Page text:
Vascular Plants of the Gila Wilderness

Presented in Association with the
Western New Mexico University Department of Natural Sciences

Key to the genus Astrolepis in the Gila National Forest

The members of the genus Astrolepis are usually found in direct sunlight among rocks, and all therefore prefer south or southwest facing exposures. There is overlap in the preferred habitats, so that more than one species frequently is found in an area. All species are commonly found on limestone substrates. They are once pinnate and have marginal sporangia. Accurate identification requires that the adaxial scales by examined with magnification. There are only four species of Astrolepis (as they are currently defined) found in the United States, and all four are found in the Gila National Forest. The strategy for keying this genus was adapted from the Flora of North America.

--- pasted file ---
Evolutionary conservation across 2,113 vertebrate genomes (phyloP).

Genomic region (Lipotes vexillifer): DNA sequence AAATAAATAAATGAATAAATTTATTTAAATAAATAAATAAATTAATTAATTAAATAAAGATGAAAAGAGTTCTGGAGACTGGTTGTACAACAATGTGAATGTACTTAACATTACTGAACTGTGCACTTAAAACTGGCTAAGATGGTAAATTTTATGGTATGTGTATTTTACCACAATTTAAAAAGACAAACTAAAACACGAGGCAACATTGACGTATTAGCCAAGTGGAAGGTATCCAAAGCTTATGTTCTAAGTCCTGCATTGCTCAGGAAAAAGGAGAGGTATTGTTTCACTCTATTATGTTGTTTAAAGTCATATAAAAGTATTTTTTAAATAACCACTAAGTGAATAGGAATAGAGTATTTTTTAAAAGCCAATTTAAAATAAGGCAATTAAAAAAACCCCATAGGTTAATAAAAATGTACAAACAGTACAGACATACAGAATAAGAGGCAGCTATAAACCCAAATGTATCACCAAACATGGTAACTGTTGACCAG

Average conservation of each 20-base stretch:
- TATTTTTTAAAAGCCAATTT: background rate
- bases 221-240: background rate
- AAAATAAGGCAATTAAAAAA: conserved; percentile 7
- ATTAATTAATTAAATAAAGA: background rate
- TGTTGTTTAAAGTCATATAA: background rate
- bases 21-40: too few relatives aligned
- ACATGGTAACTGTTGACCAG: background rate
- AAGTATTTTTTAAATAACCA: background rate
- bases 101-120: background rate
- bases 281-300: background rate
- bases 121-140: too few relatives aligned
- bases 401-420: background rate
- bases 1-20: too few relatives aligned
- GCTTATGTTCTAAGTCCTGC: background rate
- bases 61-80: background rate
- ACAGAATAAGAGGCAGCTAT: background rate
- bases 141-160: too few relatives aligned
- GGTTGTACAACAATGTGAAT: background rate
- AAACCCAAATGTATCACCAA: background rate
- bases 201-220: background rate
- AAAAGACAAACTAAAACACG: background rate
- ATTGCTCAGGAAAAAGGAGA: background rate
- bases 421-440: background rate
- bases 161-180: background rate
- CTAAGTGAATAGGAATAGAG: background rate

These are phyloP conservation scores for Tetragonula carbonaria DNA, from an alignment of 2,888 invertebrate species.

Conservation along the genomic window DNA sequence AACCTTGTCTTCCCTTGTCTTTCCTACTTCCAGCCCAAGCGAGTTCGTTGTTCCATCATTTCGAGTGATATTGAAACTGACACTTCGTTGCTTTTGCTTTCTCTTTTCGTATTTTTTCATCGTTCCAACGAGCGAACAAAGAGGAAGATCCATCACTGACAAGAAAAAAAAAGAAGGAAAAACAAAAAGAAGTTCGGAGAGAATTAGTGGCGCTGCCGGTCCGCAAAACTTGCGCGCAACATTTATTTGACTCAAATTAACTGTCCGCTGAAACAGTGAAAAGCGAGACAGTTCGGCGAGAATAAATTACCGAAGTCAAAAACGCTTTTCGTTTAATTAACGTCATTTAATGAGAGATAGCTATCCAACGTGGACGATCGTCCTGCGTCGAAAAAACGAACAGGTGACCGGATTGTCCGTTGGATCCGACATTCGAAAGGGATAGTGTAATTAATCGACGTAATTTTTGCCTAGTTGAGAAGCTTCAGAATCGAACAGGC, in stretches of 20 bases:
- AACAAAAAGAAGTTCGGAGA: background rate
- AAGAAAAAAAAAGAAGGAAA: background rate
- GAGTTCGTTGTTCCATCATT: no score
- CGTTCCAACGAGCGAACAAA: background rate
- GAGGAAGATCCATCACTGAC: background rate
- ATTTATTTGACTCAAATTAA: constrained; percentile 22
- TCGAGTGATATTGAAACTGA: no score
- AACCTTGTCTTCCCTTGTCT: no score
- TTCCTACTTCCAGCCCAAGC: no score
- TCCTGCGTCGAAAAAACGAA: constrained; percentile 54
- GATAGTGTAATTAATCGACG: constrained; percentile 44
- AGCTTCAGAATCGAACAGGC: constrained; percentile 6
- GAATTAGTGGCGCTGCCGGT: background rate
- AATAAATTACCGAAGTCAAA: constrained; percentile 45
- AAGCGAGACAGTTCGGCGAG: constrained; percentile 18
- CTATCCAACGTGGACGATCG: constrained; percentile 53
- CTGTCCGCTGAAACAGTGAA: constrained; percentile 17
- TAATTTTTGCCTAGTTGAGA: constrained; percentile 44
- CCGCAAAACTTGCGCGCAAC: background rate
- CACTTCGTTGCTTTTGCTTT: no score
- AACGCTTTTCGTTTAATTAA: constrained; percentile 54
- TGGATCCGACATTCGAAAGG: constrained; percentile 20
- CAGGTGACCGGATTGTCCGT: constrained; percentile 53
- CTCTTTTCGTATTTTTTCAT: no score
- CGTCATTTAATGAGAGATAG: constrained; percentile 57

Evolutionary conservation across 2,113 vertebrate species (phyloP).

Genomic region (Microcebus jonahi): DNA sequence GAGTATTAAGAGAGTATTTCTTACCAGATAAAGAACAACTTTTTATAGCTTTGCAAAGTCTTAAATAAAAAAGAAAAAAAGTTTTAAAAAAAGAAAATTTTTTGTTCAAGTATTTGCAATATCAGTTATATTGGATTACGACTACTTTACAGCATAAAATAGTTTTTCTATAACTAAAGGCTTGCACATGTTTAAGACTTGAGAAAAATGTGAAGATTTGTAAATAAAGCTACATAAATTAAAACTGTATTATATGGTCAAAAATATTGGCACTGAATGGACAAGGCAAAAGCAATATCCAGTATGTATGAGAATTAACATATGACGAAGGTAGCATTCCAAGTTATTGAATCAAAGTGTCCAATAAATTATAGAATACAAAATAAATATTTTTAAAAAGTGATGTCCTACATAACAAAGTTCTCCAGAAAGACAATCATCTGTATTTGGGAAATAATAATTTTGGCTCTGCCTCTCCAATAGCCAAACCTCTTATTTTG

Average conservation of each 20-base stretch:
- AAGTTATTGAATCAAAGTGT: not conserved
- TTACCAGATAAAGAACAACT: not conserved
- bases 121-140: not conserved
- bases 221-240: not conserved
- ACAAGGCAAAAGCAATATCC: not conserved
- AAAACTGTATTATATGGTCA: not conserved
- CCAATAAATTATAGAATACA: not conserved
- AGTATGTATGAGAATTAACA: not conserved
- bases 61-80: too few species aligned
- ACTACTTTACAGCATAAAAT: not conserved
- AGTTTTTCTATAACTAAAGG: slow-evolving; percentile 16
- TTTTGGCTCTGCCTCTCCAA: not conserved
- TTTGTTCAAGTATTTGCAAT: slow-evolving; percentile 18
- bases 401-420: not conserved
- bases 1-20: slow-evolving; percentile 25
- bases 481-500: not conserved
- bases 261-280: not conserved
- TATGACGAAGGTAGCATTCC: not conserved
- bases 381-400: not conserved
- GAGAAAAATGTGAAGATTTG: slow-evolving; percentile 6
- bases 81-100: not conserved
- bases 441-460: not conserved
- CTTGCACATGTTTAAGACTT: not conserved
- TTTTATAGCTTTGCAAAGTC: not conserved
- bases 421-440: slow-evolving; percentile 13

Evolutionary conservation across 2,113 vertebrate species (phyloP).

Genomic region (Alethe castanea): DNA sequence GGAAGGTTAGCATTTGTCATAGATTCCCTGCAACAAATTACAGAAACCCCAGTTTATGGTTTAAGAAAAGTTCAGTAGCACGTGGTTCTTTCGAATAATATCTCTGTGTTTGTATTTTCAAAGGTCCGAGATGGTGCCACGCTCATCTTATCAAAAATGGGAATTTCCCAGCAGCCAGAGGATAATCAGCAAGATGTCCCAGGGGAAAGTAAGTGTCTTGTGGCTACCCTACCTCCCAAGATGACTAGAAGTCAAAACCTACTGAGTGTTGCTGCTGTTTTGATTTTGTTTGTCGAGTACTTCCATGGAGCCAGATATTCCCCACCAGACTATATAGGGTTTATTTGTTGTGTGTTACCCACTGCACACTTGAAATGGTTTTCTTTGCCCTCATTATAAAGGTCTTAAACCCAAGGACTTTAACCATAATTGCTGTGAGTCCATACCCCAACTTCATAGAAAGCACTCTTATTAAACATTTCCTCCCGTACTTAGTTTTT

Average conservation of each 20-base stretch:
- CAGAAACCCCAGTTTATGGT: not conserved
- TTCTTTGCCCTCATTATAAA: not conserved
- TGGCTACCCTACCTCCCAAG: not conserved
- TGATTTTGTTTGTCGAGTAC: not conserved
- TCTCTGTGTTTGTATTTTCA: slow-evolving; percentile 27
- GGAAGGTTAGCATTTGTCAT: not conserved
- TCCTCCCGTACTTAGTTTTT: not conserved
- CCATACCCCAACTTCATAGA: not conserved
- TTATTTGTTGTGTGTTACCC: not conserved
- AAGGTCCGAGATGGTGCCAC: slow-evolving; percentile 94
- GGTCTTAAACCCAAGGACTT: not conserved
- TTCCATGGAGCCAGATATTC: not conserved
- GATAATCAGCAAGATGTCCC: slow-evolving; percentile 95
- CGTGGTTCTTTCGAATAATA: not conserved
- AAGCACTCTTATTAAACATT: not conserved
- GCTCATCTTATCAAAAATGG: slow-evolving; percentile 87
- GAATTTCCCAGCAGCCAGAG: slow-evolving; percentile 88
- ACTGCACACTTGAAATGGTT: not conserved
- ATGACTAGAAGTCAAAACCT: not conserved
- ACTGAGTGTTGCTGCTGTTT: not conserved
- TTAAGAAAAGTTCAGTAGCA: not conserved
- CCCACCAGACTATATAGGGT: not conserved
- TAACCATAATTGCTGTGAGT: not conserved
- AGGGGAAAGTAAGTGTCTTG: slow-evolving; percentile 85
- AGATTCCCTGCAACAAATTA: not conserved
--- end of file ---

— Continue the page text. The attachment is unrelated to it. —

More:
1. Longest pinnae very small, usually about 5mm and no longer than 7mm in length; adaxial (topside) scales are broad like a shield with cilia coming off the edges.....Astrolepis cochisensis.
1. Longest pinnae longer than 7mm, adaxial scales attached at the end and elongate .....2.
2. Largest pinnae asymmetrically lobed or nearly entire, adaxial scales so dense that the adaxial surface looks bluish gray, most fronds less than 25cm tall.....Astrolepis integerrima.
2. Largest pinnae are symmetrically lobed, apparent color of pinnae not influenced by the scales, fronds frequently over 25cm tall.....3.
3. Pinnae very shallowly lobed, so as to appear nearly entire; adaxial scales deciduous and sparse, but those remaining are 2-4 times as thick as the cilia.....Astrolepis windhamii.
3. Pinnae noticably lobed, sometimes markedly; the few adaxial scales that remain on mature fronds are about as thick as the cilia.....Astrolepis sinuata.

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